Although it's not the best movie you'll see, Vertical Limit is a high achiever in the realm of high definition mastering. New to Blu-ray, the film is visually boosted thanks to a very competent 1080p / MPEG-2 transfer. With the opening aerial sweep of Utah's Monument Valley, it's immediately apparent that detail levels are tuned tightly to deliver a wonderfully textured and realistic image. You'll enjoy intensely delineated surfaces, including actors' faces, clothing, craggy ice walls, and sparkling snowy paths. The colors are represented faithfully and smoothly, though you should expect, by way of the original production design, that many of the sequences will have a dusted and slightly muted look to depict the smothering cold atmospheres. Bright sunlit vistas, however, deliver absolute picture-postcard beauty of the endless snowy peaks that surround the location. Overall, the source print is very clean and free of damage, further heightening the visual quality of this excellent transfer.
In the audio department, Sony delivers an energetic PCM 5.1 Uncompressed Surround track, enabling the soundtrack elements to be discretely ported to the appropriate channels. While this seems an excellent approach, especially for a high adventure picture such as this, the reality is the film's actual sound design undermines the capability of the PCM mix. There are plenty of surround effects and the dialog is well represented throughout the run, yet most of the audio action is kept to the front channels, performing as a bombastic stereo mix but not sharing the load with the somewhat underutilized rear speakers. Don't misunderstand—there are plenty of well placed rear effects, including swooping helicopters and faraway explosions. Yet given this is all done in a swirling snow-peaked setting, the overall soundstage isn't balanced well enough—again, likely by original sound design—to provide the feeling that you're trapped in that crevice alongside the actors on the screen.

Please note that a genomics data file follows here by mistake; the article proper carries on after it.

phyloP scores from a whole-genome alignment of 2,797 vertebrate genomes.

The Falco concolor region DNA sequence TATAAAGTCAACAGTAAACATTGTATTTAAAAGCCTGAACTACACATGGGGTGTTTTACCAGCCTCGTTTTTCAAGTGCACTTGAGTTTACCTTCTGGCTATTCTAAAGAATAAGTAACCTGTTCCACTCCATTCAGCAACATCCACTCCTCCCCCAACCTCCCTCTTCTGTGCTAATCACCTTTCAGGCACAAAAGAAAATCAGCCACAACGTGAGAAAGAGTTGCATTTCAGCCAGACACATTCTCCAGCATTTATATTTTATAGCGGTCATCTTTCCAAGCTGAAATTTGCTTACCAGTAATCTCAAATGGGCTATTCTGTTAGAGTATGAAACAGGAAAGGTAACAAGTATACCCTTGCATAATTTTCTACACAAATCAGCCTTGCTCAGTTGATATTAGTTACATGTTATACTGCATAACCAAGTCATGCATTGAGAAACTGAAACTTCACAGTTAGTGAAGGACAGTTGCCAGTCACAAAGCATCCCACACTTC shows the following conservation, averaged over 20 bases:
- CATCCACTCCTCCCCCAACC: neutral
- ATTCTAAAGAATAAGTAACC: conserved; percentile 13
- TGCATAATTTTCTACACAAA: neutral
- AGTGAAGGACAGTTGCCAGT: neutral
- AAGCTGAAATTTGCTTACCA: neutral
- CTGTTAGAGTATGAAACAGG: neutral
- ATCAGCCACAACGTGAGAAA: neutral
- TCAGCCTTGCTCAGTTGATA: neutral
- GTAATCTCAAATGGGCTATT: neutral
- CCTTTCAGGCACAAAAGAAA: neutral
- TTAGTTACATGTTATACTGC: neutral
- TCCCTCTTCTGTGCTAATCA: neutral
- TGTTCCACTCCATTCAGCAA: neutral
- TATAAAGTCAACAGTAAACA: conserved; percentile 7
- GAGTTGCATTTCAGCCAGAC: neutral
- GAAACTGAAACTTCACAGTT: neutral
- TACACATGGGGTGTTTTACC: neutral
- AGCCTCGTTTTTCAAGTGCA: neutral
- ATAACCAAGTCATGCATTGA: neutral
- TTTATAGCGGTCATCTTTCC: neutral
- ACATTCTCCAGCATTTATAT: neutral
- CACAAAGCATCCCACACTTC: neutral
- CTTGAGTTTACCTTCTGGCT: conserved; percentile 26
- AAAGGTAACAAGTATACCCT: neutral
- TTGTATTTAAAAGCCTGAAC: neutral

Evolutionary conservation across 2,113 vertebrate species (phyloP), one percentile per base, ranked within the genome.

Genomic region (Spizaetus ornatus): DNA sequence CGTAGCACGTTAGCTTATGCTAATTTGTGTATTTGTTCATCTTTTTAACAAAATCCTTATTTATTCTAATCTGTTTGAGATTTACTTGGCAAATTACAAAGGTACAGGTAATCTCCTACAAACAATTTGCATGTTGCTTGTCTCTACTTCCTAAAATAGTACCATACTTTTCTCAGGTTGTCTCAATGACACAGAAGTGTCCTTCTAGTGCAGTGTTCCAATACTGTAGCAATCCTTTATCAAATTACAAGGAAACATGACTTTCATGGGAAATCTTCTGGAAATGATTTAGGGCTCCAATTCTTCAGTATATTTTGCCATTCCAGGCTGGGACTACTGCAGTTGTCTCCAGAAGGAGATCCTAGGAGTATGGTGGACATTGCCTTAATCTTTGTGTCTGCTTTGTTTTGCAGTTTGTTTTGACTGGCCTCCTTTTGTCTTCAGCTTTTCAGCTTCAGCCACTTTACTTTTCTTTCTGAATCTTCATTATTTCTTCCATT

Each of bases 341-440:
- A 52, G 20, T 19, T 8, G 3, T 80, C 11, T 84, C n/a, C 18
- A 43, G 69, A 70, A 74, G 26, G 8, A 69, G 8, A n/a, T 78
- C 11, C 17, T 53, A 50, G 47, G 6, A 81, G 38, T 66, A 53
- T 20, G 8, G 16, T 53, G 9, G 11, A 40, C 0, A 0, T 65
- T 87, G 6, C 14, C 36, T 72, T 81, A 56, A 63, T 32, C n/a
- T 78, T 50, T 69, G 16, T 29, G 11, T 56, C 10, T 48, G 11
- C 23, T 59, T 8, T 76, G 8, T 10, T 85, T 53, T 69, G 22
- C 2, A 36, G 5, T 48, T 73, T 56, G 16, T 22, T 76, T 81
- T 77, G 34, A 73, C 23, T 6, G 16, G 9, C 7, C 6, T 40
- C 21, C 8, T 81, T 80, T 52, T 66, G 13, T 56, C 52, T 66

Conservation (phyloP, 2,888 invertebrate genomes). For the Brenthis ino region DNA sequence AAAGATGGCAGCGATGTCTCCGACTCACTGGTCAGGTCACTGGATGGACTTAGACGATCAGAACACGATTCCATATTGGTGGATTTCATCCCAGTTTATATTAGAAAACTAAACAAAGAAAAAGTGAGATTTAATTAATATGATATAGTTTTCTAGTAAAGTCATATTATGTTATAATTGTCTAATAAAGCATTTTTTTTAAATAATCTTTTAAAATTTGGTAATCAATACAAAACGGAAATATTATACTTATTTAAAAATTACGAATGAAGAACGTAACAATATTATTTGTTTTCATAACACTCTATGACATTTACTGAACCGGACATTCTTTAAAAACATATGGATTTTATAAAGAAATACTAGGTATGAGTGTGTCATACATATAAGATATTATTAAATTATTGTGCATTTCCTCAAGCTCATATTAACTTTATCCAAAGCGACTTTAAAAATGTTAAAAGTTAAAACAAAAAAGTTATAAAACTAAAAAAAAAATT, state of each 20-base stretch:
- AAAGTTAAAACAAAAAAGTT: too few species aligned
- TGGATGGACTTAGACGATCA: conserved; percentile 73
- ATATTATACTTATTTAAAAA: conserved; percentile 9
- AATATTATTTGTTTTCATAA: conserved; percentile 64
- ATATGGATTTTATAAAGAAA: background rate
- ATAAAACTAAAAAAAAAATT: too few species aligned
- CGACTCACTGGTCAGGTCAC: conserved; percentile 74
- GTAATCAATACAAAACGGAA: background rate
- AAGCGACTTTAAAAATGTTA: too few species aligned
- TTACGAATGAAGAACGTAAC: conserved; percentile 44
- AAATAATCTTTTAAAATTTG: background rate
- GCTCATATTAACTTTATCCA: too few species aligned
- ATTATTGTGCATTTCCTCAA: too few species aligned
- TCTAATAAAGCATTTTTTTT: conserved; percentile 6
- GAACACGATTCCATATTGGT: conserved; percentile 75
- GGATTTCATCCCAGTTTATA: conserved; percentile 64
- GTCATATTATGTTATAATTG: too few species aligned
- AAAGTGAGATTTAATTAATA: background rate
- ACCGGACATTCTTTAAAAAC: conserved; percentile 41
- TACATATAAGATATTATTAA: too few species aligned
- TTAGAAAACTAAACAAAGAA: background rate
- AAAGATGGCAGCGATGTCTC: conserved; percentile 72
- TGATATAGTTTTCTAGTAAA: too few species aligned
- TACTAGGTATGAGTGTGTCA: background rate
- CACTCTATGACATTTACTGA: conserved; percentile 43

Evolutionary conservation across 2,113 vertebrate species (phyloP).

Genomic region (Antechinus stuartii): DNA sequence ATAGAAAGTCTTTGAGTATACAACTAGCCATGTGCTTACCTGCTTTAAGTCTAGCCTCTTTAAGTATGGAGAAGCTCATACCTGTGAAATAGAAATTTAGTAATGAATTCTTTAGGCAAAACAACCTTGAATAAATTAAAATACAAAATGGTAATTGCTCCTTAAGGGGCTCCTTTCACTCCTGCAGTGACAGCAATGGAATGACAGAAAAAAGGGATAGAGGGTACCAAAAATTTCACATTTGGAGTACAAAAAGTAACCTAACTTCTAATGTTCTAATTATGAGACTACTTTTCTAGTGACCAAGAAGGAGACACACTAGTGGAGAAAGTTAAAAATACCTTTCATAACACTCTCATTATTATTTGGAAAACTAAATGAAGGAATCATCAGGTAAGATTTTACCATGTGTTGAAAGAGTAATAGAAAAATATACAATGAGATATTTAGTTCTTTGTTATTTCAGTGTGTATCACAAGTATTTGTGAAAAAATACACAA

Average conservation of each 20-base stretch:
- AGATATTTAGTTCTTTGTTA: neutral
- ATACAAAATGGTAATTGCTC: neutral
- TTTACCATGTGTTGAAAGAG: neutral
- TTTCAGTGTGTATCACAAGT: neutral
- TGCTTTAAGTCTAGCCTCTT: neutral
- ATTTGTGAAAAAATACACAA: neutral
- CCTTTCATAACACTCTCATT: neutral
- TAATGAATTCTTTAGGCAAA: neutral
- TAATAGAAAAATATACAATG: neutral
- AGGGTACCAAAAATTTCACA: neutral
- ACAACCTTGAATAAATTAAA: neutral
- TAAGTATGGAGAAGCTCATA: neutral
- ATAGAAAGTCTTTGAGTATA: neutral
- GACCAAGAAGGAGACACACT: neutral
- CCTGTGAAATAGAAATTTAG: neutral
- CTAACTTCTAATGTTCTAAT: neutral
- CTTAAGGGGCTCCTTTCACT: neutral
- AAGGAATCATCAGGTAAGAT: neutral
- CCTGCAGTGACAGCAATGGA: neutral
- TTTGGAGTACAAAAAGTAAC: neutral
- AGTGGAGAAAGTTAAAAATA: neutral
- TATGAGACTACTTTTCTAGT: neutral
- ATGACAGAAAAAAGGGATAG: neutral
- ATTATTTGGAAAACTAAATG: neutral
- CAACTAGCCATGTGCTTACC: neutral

As for extras, the majority of the bonus features that were packed into the Standard Definition release are here for your enjoyment. These begin with the highly informative audio commentary in which director Campbell sits down with producer Lloyd Phillips to speak on all aspects of the production. While it's not a witty sort of chat, it's very welcome for the nonstop offering of well-prepared technical and anecdotal content that is genuinely interesting. Next up is an original HBO promotional special, Surviving the Limit, that, at 24 minutes, does a decent job of exploring the behind-the-scenes activity in the making of the film. Sure, it's a bit fluffy and self-congratulatory, just as we might expect, but it's still more informative than many other such "plugs" that HBO has helmed. Then, there's a multi-part documentary, Search and Rescue Tales, subdivided into seven sections that, all tallied, account for 26 additional minutes of on-set material. What is missing, however, is the previously included National Geographic Channel's Quest for K2, a documentary that Campbell and Phillips refer to during their commentary yet which aggravatingly never materializes on this disc. Gone also are the feature film's theatrical trailer and the talent bios.
Vertical Limit is exciting and genuinely action-packed, yet it can't scale the heights that it had set in its sights. It's entertaining if not a bit overlong and, with its PG-13 rating, is a film that most families can enjoy (beware a couple of sudden F-bombs, though). Nowhere near as grisly as Cliffhanger, the film still offers a reasonable level of thrills that is worthy of a look. In this Blu-ray format, the image and audio elements are impressive enough to warrant a purchase, helped along by the inclusion of the majority of the previously-released extra features.
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Scales of Justice
• Commentary by Director Martin Campbell and Producer Lloyd Phillips